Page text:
In the daytime, Oliver has a meeting with Sebastian Blood, in which he attempts to make amends for what his family did. He offers to throw a fundraiser for his rich friends and draw attention to his desire to make right. However, when the fundraiser begins, Oliver and Diggle are forced to leave before they arrive to try and thwart the next hijacking. Blood is now angrier than ever, and publicly decries Oliver for not caring enough about the Glades to even show up to the event. This guy’s going to be trouble.

At least the hijack-thwarting goes better than before. Felciity has sent year-old surveillance footage to the police to send them away from the action and, now that Diggle’s with him, Oliver can concentrate on China White and Bronze Tiger, whilst Diggle gets the truck. However, China hitches a ride on the truck and makes life a bit more difficult for our favorite “black driver” (they said that in the episode, don’t get mad at me). Oliver has a hard time with Bronze Tiger, who taunts the Hood’s newfound reverence for life.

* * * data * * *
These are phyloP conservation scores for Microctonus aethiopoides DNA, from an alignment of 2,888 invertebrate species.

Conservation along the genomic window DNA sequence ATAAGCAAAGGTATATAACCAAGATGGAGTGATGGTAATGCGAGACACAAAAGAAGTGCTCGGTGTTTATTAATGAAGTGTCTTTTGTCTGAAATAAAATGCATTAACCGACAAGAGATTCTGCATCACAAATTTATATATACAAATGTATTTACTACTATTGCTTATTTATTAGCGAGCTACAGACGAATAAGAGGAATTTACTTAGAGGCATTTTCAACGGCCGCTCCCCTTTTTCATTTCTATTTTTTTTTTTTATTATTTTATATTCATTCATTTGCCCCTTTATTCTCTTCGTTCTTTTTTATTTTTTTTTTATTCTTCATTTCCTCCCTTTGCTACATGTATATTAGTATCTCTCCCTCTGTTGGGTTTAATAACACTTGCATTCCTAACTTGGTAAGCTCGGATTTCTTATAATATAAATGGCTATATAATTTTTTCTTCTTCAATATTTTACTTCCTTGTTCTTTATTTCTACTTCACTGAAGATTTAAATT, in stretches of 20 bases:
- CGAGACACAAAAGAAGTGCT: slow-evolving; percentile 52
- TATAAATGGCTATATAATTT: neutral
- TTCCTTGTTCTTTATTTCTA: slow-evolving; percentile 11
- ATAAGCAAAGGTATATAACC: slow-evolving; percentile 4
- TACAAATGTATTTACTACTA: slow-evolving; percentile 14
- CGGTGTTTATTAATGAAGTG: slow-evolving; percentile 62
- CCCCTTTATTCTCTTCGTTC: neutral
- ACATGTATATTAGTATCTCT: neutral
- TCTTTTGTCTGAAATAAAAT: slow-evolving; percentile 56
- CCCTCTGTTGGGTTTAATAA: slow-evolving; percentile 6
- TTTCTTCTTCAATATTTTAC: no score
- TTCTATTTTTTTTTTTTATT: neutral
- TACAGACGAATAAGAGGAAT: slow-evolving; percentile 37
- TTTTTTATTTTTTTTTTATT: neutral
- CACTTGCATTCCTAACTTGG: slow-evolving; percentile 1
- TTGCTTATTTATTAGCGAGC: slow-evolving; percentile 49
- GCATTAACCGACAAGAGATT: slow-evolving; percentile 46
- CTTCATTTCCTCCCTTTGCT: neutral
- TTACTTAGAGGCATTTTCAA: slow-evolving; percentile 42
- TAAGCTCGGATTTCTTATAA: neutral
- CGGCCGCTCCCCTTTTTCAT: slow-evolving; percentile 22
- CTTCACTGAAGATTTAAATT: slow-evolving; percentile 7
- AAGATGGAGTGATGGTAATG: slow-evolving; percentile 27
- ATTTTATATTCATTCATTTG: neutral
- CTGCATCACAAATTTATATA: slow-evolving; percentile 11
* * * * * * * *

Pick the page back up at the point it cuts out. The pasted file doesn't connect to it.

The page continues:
Eventually, Oliver is able to get a shot in the martial artist’s shoulder, which doesn’t stop him – until Oliver hits the button and the arrow emits a powerful electrical shot. These trick arrows are a bit… well, tricky. Diggle fights China White and is about to get killed when Oliver shoots an arm-lasso arrow that pins her to a convenient pole. She sneers at Oliver and says the city will never look at him as anything but a criminal, that he’ll never be a hero. This was a bit on the nose for my liking, but it makes the point again that Oliver might not be the hero the city wants, but it’s the one it needs. Wait, is that a different hero?